Posts Tagged Robin Bury

Buried Lives: the Protestants of Southern Ireland

buriedlivesBuried Lives: the Protestants of Southern Ireland

Robin Bury, The History Press Ireland, Dublin 2019.  20.00

ISBN: 978-1-84588-880-0

Robin Bury, a member of the Church of Ireland, who grew up in East County Cork in the 1950s and 60s, has examined the long and troublesome experience of the Protestants in what he calls ‘Southern Ireland’. He uses this term rather than the ‘Irish Free State’, or the ‘Republic of Ireland’ as he covers the period from before the foundation of the independent Irish state until the present day.

What was it that turned the once strong and thriving southern Irish Protestant community into an ‘isolated, pacified community’ living an isolated parallel existence from mainstream society?  How did the section of Irish society that produced some of the nation’s greatest writers; Jonathan Swift, Oliver Goldsmith, Oscar Wilde, WB Yeats, J M Synge, George Bernard Shaw, and Samuel Beckett; international brands like Guinness, Jacob’s Biscuits and Jameson whiskey decline from 10% of the population in 1911 to less than 3% in 2011? What happened? Was this decline natural, or was it helped by human intervention in some way?

The decline began to accelerate in the period 1919 – 1923. Bury examines carefully the statistics from this period in his first chapter taking into account the number of people directly or indirectly connected with the Royal Irish Constabulary and the British armed forces, those who died in the Great War and the postwar Spanish flu epidemic and natural decrease.  Excluding the approximately 64,600 people included in these categories, Bury estimates that 41,856 southern Irish Protestants left the country; whether by direct intimidation, or their own apprehension and fears of being trapped in what was quickly becoming a conservative, Catholic, Anglophobic state.

The newly formed Irish Free State certainly had no policy of driving the Protestants out.  This was certainly not the case with the IRA ‘irregulars’ who – in east Cork at least – targeted a large number of Protestants; small farmers, businessmen, shopkeepers and one Church of Ireland clergyman. They were seen as the enemy; ‘land-grabbers’, ‘landlords’, ‘Freemasons’, ‘Orangemen’, ‘Imperialists’, ‘informers’; all to justify their killing.

Things got so bad, that the Archbishop of Dublin and two other leading southern Protestants had a meeting with the Free State leader, Michael Collins after thirteen Protestants were murdered in the Bandon valley. They wanted to know if the Protestant minority should stay on in the county. Collins assured them that, “the government would maintain civil and religious liberty”. However, Collins wasn’t in much of a position to do much to help. IRA irregulars assassinated him a few months later.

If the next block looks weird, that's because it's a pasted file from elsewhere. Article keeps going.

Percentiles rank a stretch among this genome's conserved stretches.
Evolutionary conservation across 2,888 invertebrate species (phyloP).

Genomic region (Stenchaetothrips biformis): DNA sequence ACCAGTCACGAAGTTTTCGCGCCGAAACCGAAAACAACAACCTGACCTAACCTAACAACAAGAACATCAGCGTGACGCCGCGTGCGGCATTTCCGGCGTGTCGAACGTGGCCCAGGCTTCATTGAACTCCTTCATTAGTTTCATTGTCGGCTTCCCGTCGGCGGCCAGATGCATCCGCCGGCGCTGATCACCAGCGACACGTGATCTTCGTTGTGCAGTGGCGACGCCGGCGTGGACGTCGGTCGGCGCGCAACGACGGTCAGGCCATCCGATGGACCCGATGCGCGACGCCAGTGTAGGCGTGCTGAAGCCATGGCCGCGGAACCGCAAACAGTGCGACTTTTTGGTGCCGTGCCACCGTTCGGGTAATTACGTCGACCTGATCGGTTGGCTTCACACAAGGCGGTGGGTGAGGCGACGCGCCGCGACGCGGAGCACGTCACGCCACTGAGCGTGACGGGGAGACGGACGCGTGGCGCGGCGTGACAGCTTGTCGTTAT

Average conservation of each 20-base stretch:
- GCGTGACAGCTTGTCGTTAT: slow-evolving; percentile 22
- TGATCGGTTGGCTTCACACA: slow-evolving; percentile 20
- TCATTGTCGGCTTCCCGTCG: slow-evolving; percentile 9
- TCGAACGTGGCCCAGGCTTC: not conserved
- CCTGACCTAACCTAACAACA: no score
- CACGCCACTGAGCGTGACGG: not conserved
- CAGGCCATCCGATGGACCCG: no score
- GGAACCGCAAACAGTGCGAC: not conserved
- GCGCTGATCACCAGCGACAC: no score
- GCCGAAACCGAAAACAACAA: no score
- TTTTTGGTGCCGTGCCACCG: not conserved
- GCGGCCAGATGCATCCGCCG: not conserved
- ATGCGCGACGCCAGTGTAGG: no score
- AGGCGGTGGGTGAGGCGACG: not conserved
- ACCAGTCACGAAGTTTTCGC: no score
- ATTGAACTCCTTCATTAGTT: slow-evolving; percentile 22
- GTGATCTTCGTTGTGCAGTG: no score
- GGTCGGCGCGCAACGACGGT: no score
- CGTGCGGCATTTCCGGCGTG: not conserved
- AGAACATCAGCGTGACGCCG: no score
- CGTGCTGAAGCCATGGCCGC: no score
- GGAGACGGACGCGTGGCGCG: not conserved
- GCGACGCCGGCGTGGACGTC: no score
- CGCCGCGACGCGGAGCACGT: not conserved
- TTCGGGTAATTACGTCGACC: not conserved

This is a period that many people, especially in today’s modern Ireland would wish to bury; hence the title, Buried Lives. The author is meticulous in his documentation of this tragic, overlooked, and often deliberately ignored aspect of Irish history. The second chapter records some survivors’ harrowing stories; many given as evidence to the Southern Irish Loyalists Relief Association and the Irish Grants Committee to try to win some compensation for their loss. These personal stories show the genuine terror these survivors experienced.

Bury shows how southern Protestants adapted to life in DeValera’s Free State by living quiet, but largely separate lives, rarely socialising outside their own communities; they ‘kept their heads down’ and got on with things in a virtual parallel universe. Until recent times, the mainstream Irish attitude in the South was deference towards the Catholic Church and a romantic rural nationalism. The Protestants survived because they became an insignificant minority.

Bury also looks at the influence of the infamous Ne Temere decree issued by Pope Pius X in 1907.  Before 1926, only 6.1% of Protestant brides were marrying Catholic men; by 1971 the figure was 30%. Today, it’s closer to 50%. Children of couples married since Ne Temere are brought up in the Catholic faith, further contributing to the decline of the Protestant communities in the State.

Bury looks at the notorious Fethard-on-Sea boycott of 1957 where all Protestant-owned businesses, farms and even individuals were boycotted after the marriage of a local couple broke down and the Protestant wife, Sheila Cloney, took her children away from the Co Wexford town. The boycott was organised by the local parish priest, Fr William Stafford and lasted for nine months.

Happily, the Southern State has changed a lot in the last sixty-odd years since the Fethard-on-Sea boycott. This is not due to the silent minority – the marginalised Protestants – but people, mainly women, brought up in conservative, Catholic Ireland – who said, we’re not going to put up with this anymore.  Strict censorship has gone; Article 44 of the constitution, which gave a special place in society to the Catholic Church, was removed, divorce and contraception were legalised, homosexuality was decriminalised. There is still a long way to go, people are still assumed to be at least culturally Catholic, but perhaps the Southern Protestants may yet find a place in the sun. The rise of Sinn Féin electorally in the Republic may stymie this; it may not. Time will tell.

This book is a useful introduction to a difficult and painful period in Irish history. It has an appendix on the victims of the Bandon valley massacres and extensive notes and a bibliography for further research for any reader wishing to examine the author’s case in detail.

Reviewed by David Kerr

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